May 13, 12
Recommended to Michael by:
poli sci students, lit students, readers
Read in January, 1982, read count: 1
This is one of those books everyone is forced to read in school that is actually a pretty good read when you give it a chance, but most people just hate it because they had to read it in school. It is a political satire about the nature of human societies, which makes the point that, given the opportunity to run their own lives, people return to savagery and superstition, rather than growing up and taking responsibility for themselves. One might also argue that it is a comment on how secular society, having lost its "parent" by turning away from God after the French Revolution, has become increasingly infantile and vicious, with no moral guideposts to work from.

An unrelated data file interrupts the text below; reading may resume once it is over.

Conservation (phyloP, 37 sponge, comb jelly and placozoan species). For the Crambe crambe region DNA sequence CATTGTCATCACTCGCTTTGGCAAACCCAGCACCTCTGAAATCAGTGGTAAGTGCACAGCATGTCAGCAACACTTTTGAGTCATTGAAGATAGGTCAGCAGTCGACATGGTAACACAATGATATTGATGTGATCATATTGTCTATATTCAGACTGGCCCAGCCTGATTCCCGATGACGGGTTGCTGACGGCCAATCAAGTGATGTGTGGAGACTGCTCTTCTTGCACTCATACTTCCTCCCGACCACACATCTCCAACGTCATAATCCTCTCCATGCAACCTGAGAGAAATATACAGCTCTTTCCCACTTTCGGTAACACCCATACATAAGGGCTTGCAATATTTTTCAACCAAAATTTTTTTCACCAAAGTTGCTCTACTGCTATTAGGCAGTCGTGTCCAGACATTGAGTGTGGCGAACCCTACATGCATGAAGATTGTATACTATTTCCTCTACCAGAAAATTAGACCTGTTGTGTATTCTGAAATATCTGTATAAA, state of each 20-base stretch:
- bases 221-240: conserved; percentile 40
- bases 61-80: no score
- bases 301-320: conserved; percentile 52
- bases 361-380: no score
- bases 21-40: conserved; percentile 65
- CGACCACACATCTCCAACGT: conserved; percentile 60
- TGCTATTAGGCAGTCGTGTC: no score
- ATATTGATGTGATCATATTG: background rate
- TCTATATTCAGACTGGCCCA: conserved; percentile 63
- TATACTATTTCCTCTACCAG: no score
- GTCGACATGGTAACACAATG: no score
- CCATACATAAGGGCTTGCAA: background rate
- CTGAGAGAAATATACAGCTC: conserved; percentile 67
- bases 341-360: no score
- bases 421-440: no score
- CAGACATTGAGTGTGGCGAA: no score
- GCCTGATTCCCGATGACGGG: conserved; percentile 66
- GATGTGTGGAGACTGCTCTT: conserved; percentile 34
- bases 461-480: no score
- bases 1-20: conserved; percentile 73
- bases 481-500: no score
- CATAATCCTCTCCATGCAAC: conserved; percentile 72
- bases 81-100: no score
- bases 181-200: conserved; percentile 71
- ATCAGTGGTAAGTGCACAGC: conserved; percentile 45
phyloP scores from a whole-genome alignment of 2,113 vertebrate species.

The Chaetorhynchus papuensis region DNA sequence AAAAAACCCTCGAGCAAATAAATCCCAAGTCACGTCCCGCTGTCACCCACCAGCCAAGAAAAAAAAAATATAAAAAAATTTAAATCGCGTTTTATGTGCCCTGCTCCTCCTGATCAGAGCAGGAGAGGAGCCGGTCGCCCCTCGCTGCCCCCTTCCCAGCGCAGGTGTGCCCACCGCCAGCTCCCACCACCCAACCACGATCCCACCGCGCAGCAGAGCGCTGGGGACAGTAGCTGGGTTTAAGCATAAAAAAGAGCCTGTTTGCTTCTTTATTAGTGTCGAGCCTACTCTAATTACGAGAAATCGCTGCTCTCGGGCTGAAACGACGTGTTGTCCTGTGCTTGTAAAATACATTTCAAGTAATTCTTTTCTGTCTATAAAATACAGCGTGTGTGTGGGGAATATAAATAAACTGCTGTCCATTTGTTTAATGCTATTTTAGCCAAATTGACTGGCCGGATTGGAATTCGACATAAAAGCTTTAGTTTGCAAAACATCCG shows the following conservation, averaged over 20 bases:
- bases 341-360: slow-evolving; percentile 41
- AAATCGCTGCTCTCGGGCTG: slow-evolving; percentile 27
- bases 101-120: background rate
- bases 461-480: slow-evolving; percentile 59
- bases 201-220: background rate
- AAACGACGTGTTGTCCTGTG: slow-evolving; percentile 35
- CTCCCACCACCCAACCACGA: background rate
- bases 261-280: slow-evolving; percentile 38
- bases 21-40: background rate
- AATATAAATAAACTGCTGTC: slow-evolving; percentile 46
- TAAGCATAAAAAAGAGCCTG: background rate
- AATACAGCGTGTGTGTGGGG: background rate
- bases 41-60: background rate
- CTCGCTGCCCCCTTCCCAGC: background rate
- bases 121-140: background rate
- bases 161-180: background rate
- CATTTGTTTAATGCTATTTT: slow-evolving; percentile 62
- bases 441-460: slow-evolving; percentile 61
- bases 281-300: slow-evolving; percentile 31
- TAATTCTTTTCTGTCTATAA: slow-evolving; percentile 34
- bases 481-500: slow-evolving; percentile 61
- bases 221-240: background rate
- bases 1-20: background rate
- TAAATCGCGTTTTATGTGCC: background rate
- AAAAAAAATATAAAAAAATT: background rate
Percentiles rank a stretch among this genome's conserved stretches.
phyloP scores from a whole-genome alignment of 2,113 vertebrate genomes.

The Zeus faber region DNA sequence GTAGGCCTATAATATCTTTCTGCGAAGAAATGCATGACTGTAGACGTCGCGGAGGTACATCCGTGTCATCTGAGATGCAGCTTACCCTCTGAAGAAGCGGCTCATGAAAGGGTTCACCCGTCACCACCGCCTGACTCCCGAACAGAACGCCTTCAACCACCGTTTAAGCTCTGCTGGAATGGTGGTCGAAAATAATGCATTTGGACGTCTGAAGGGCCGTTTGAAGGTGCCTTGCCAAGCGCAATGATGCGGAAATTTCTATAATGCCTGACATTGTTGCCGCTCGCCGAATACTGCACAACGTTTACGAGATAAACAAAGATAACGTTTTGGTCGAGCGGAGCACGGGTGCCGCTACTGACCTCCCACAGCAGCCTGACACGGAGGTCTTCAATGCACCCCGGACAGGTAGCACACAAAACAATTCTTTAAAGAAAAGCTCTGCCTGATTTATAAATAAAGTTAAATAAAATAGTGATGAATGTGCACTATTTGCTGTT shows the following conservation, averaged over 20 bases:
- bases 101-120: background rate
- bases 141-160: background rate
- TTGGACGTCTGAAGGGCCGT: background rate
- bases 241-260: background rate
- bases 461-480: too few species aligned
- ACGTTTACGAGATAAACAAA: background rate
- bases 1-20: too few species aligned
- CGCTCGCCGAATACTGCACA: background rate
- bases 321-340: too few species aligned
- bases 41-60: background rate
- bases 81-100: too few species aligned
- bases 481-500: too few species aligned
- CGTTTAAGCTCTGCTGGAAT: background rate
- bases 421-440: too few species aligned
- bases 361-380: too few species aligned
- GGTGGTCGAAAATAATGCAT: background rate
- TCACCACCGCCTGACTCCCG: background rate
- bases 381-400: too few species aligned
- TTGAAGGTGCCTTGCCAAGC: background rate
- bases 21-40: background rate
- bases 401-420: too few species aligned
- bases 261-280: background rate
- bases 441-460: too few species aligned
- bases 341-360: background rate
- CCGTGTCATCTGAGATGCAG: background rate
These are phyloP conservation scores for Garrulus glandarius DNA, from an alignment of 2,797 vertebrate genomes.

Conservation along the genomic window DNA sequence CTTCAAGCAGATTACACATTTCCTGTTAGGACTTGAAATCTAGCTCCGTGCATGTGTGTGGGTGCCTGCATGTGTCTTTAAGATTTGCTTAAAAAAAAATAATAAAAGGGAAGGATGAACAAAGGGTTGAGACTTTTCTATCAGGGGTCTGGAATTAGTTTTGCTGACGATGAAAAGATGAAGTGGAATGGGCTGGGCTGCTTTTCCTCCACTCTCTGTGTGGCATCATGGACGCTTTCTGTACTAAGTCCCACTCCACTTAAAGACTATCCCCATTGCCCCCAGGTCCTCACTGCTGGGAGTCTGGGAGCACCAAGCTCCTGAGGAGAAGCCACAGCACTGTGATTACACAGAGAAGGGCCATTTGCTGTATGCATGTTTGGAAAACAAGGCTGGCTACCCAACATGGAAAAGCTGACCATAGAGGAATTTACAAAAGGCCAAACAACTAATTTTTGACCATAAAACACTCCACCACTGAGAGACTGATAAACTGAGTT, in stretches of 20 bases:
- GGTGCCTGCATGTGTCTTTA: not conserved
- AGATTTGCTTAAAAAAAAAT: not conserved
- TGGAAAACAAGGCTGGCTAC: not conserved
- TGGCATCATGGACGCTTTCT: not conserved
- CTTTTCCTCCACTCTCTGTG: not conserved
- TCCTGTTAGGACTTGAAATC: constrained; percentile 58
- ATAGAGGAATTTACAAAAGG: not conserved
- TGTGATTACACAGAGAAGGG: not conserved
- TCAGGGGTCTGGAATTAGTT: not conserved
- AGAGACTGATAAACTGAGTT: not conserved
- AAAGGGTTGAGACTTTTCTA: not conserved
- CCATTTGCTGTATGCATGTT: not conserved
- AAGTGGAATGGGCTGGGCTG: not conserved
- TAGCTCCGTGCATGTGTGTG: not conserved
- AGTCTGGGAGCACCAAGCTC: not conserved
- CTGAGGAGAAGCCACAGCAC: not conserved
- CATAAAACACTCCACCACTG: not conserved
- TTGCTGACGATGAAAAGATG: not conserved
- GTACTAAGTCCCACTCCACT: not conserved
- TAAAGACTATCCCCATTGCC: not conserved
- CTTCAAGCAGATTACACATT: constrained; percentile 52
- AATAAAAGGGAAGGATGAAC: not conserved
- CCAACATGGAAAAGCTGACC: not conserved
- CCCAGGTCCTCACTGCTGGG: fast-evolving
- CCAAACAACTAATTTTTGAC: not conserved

Most people are familiar with the basic story, in which a group of children are abandoned on an island in the tropics, and forced to fend for themselves with no adult help. At first, this is frightening, then exhilarating, until it becomes oppressive and terrible. The character we most identify with is Ralph, who wants to maintain order and civility, but is fighting an uphill battle against Jack, who simply wants to revel in power and bully the others into doing things his way. A sad victim is Piggy, who is the intellectual of the group. In order to survive, the children must hunt for wild pigs, which becomes an important initiation rite and give the warrior caste disproportionate power, while a kind of religion arises around a supposed “Beast” that haunts the wooded areas.
As a metaphor, the book is excellent, although the writing isn’t quite as inspired as Orwell or Conrad. This edition includes some interesting comments by Golding at the end.